It’s an odd argument that seeks to suggest a player standing eight yards away from a goalkeeper is as much impacting a play as one standing eight inches away. The standard for VAR intervention is to correct a “clear and obvious error” by the on-field referees - and Martinez was very much more clearly and obviously obstructing Johnson than Muyl was Guzan.

Indeed, if one were to search for a precedent more closely matching the circumstances Muyl found himself in, one might stumble upon that time Mike Magee faked out Luis Robles from about the same distance and was officially deemed “too far away” to be interfering with the ‘keeper.

Or you might recall the time Toronto FC positioned a player almost exactly where Muyl was standing for the specific purpose of screening the ‘keeper.

That goal was allowed to stand too. And justified by reference to the letter of the law. Until FIFA intervened to tell referees to be more sensible and suddenly PRO reversed its position.

You might reason that debatable calls are rarely debatable because they cannot be shown to be in accordance with the rules of the game, but more because they appear to be in violation of the intention of those rules, or flouting convention with regard to the application of those rules.

You might reason that literal readings of the rule book almost always seem to crop up in defense of bizarre or unusual refereeing decisions. You might decide precedent is important largely because it speaks to what players regard as normal and governs their behavior on the field - like whether or not they should step up with the last defender when a teammate is shooting at goal and they’re in an offside position.

You might also remember the time this season when BWP was arguably screening FC Dallas ‘keeper Jesse Gonzalez, and the play was visible from the same camera angle and there was no talk of VAR having its hands tied - and a lot of chat about whether the infraction was indeed clear or obvious. The goal was allowed to stand.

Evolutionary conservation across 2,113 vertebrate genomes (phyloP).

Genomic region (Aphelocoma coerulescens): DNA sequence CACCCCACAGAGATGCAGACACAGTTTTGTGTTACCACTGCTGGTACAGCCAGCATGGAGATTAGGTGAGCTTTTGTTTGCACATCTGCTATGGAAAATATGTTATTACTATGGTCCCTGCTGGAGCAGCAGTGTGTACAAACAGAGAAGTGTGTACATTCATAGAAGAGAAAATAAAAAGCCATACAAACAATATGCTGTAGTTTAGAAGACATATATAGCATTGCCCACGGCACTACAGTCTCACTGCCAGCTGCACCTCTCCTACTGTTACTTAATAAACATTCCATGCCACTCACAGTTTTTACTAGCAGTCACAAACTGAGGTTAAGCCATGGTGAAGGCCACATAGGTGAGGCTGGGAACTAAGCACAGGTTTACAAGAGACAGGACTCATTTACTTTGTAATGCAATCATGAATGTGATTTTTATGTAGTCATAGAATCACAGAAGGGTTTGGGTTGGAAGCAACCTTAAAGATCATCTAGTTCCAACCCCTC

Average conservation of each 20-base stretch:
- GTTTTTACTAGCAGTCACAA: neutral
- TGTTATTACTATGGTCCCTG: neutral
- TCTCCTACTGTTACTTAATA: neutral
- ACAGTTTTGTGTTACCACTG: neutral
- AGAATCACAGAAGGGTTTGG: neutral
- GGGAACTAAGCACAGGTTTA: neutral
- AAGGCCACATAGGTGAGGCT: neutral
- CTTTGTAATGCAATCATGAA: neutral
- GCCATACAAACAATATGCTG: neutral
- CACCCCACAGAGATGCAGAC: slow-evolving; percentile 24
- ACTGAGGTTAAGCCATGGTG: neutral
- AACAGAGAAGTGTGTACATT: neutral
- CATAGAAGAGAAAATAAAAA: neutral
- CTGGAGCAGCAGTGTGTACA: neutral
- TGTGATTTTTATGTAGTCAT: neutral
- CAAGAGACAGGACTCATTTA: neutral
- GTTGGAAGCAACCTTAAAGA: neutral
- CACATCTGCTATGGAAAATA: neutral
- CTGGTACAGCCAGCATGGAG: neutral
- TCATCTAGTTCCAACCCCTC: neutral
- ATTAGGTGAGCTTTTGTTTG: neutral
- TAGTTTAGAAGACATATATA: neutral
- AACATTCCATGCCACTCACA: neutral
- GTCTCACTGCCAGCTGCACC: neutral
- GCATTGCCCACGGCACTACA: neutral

You might also start to think that the “it’s playoffs” line is another specious argument deployed to quiet debate. That some people will take positions they would not normally take simply to defend the playoffs against the charge of being too easily influenced by one blown call. Or that some simply align with whatever the referee decided because they sleep easier believing referees to be infallible.

You might see if you could find an example of radically different refereeing standards in the same playoff game and between the playoffs and the regular season. You might alight upon a game from the 2014 playoffs, when BWP got a yellow for waving his foot in the general direction of Bobby Shuttleworth and Jermaine Jones’ two-footed scissor tackle on Dax McCarty was deemed...also a yellow.

You might remember that a few seasons later, in league play, Jones was suspended for much the same sort of tackle. You might also remember Yura Movsisyan was thought to have done nothing wrong at all when he imitated BWP’s incursion on a ‘keeper’s personal space.

You might conclude that the only thing special about the playoffs is the league’s need for them to be special, which inspires all sorts of defensive posturing when a blown call tilts a game or series - because otherwise one would have to admit that the impact of a dubious decision or two is more readily muted over 34 games of a regular season than over two legs of a Conference Final. And if one admits that, it becomes a little harder to hype an MLS Cup winner for being equal to the awesome pressure of the playoffs rather than the beneficiary of a game-changing 50/50 call by the referee.

And you might conclude that when all is said and done, debatable calls are debatable calls, there will arguments for and against, and if you want to be against - that is absolutely fine.